Years of selective breeding have produced turkeys that are nothing but cooking pouches with legs. You rub the bird's inside with lemon, stuff it with bread dressing seasoned with sage and tarragon and jazzed up withchunks of sausage and nuts and wild rice, shove it in a hot oven; meanwhile, you whomp up yams and spuds and bake your pies. The dirty little secret of the dinner is melted animal fats: in all the recipes, somewhere it says, "Melt a quarter-pound of butter."
Think of the fancy dishes you slaved over that became disasters, big dishes that were lost in the late innings. Here's roast turkey, which tastes great, and all you do is baste. You melt butter, you nip at the wine, and when the turkey is done, you seat everyone, carve the bird, sing the doxology and pass the food.
The candles are lit in the winter dusk, and we look at one another, the old faces and some new ones, and silently toast the Good Life, which is here before us. Enjoy the animal fats and to hell with apologies. No need to defend our opinions or pretend to be young and brilliant. We still have our faculties, and the food still tastes good to us.
Walt Whitman said, "I find letters from God dropped in the street, and every one is signed by God's name." Thanksgiving is one of those signed letters. Anyone can open it and see what it says.
Sunday, November 23, 2008
Be sure to head on over - lots of interesting links. While you're there, check out Anthony's site (which is bookmarked here under "More Good Stuff") - in particular for his great photos of Frank Lloyd Wright properties.
In the third quarter, the Bears exploded, scoring 3 touchdowns in about 7 minutes to take a commanding 30-3 lead. This is first and goal on the short drive (following an interception) which resulted in their first touchdown.
UPDATE: I screwed this one up...Stanford actually has the ball here, and I think it may have been this play where the first interception took place.
First half action, including the opening kickoff, and two Stanford drives down to our end of the field, one of which ended in a field goal. The Bears took a 10-3 lead into halftime, and it appeared the game was up for grabs.
UPDATE: Well, I screwed this one up too - clearly, the Bears have the ball in one of these pictures. It had to be the first quarter, because that's the direction they were heading.
The infamous Stanford Indians jacket worn by my friend Steve, with whom I've attended 12 Big Games (Cal leads 6-5-1 in our personal series). Needless to say, Steve gets a lot of comments about this, and I usually make sure that I'm walking several steps behind him as we head up to the game.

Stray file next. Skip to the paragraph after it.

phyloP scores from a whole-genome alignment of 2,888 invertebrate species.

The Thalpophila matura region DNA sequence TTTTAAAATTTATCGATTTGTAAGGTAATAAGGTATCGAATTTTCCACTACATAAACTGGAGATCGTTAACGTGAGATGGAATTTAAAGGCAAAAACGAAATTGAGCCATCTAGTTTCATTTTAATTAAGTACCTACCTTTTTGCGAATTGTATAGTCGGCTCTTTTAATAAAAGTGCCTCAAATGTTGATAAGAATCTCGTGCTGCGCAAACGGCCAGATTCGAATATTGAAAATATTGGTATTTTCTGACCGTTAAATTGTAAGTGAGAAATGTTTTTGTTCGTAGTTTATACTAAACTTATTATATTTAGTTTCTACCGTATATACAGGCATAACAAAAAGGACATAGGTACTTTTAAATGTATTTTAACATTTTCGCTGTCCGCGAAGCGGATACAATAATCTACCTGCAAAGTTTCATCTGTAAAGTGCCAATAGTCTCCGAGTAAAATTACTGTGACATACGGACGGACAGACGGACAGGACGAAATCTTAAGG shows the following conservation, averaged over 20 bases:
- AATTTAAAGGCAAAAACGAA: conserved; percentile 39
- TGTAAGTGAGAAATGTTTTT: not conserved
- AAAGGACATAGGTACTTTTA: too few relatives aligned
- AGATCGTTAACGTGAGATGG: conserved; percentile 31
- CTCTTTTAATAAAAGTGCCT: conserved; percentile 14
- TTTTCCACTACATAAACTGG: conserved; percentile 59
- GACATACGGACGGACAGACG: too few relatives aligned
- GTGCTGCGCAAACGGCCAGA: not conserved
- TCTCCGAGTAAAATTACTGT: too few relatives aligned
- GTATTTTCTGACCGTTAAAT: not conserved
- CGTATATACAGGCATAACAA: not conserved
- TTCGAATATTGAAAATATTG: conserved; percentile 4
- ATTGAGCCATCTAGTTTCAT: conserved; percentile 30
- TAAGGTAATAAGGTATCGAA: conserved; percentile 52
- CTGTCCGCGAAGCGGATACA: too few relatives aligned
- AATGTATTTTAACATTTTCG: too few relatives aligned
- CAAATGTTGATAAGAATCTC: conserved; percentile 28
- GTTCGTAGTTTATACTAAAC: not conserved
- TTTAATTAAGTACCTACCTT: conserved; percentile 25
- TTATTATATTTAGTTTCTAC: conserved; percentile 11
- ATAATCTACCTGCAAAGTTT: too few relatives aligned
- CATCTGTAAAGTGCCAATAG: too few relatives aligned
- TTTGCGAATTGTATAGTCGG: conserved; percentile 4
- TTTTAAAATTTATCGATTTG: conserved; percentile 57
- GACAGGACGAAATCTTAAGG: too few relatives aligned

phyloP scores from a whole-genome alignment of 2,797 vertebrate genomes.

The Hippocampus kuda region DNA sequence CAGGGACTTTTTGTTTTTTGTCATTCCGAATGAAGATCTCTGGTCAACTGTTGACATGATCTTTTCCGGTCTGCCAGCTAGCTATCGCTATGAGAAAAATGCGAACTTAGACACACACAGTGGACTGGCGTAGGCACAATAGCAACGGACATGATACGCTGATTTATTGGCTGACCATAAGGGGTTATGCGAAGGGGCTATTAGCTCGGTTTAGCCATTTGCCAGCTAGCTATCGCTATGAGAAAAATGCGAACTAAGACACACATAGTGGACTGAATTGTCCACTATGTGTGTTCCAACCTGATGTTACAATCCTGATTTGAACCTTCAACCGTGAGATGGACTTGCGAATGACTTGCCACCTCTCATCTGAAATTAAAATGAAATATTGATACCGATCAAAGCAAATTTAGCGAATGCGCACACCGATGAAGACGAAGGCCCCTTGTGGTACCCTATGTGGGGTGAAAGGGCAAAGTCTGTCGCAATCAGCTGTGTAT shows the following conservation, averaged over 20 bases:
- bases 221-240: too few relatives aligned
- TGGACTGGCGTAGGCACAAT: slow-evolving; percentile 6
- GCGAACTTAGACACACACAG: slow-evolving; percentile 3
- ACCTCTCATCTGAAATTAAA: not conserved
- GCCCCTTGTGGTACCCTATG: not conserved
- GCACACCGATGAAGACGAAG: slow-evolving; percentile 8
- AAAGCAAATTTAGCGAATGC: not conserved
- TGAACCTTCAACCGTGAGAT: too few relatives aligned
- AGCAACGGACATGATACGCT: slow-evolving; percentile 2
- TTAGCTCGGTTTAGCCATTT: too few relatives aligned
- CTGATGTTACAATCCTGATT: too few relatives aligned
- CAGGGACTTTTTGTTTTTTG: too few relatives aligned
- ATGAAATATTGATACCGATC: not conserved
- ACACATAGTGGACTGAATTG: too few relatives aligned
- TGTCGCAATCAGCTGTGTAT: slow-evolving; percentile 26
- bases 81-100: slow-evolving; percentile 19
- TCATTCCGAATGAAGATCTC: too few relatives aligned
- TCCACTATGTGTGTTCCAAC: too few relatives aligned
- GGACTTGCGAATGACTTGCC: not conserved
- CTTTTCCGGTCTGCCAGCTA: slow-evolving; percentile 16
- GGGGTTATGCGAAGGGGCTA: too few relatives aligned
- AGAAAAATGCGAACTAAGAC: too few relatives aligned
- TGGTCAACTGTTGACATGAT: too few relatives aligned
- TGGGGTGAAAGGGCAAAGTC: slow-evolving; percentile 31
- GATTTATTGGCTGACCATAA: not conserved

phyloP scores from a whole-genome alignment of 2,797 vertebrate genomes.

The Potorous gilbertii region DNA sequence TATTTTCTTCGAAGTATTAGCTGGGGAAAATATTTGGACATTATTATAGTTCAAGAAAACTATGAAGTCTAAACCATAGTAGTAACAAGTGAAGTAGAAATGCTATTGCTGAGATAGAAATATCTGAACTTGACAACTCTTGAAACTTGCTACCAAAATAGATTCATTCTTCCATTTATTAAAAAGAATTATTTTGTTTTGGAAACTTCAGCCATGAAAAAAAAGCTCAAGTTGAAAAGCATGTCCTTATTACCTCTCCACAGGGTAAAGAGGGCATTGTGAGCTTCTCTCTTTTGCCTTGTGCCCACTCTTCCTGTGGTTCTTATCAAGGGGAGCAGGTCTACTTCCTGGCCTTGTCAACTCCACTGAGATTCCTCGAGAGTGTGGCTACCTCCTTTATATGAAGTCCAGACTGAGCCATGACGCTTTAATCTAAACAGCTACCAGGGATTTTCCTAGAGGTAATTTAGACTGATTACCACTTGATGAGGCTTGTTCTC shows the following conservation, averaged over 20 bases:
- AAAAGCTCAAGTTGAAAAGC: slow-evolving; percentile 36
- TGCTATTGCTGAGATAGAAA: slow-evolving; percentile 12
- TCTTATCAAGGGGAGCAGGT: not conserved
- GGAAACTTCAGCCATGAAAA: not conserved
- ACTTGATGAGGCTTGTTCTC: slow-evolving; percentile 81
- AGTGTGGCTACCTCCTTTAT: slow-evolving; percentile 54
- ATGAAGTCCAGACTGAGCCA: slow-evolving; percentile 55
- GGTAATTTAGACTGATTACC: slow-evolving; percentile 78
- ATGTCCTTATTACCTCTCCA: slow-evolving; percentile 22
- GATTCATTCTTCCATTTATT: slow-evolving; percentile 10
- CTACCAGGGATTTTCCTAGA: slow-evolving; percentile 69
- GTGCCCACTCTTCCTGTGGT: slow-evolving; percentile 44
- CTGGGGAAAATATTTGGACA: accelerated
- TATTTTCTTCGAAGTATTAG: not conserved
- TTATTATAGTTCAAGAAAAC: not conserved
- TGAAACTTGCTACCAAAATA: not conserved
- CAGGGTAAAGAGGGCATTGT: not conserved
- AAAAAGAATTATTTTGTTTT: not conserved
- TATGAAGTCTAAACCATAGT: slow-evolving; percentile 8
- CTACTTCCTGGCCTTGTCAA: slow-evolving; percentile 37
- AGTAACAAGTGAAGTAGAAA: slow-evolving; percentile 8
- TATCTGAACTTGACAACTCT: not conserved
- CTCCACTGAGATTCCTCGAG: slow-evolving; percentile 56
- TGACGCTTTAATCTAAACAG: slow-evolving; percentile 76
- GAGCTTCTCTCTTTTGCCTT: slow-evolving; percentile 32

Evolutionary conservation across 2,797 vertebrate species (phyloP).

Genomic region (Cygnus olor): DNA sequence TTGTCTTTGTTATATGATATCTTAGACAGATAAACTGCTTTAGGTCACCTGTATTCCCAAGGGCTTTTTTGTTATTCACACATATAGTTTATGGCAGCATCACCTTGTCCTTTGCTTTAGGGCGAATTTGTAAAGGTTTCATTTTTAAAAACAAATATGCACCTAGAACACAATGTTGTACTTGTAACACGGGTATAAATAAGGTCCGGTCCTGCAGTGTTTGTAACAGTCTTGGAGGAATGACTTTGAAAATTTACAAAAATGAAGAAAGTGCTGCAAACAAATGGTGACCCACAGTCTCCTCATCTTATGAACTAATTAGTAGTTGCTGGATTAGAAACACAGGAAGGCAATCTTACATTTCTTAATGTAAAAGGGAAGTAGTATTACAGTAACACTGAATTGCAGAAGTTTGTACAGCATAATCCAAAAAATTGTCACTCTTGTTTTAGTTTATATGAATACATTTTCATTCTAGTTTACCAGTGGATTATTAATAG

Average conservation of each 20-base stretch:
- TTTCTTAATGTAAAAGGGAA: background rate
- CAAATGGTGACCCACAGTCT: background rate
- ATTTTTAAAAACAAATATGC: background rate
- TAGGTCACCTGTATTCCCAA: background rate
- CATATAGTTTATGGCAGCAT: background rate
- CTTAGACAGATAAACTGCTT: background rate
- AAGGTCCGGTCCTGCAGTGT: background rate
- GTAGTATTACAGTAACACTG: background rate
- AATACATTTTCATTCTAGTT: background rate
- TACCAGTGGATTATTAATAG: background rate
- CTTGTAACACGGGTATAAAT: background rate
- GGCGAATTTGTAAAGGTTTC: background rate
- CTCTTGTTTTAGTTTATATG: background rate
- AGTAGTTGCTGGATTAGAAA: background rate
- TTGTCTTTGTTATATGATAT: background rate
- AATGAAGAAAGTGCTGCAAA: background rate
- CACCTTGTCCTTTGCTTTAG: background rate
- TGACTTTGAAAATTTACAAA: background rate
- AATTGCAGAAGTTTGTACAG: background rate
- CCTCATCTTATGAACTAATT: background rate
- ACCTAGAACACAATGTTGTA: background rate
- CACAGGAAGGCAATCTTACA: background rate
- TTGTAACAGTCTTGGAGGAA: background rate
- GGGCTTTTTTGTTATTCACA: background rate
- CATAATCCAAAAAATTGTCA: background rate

This year at Moe's, I was able to find Greil Marcus' "Prophecy and the American Voice," which is one of the few books of his that I don't own. If I recall correctly, Steve left with a history of cinema, and a biography of Adlai Stevenson.
Thursday, November 20, 2008
Wednesday, November 19, 2008
And of course there was football. Cal was actually expected to contend for the Rose Bowl that fall, but unfortunately I had been accepted so late in the process (due to a mixup with my community college transcripts) that it was too late for me to get a student football pass. I still managed to hit most of the games, using the pass of someone who couldn't go or just didn't care. As the season progressed, the latter reason prevailed most often, because the team underachieved to a spectacular degree, and really stunk up the joint after starting quarterback Rich Campbell went down for the season with an injury. His successor was a guy named J Torchio (that's right, just the letter J), who was around 5'11" and was obviously not a threat to go on to a professional career. His first three starts were all blowouts, and heading into the Big Game the team was a desultory 2-8.
I wasn't expecting to go to the game, but miraculously, on Friday evening one of my dorm-mates (in fact, a classmate from my high school) decided he didn't really care one way or another about the game, and gave me his ticket. Needless to say, that made the evening, and I remember calling home to let everyone know (and no, they didn't really care) that I was going to THE BIG GAME!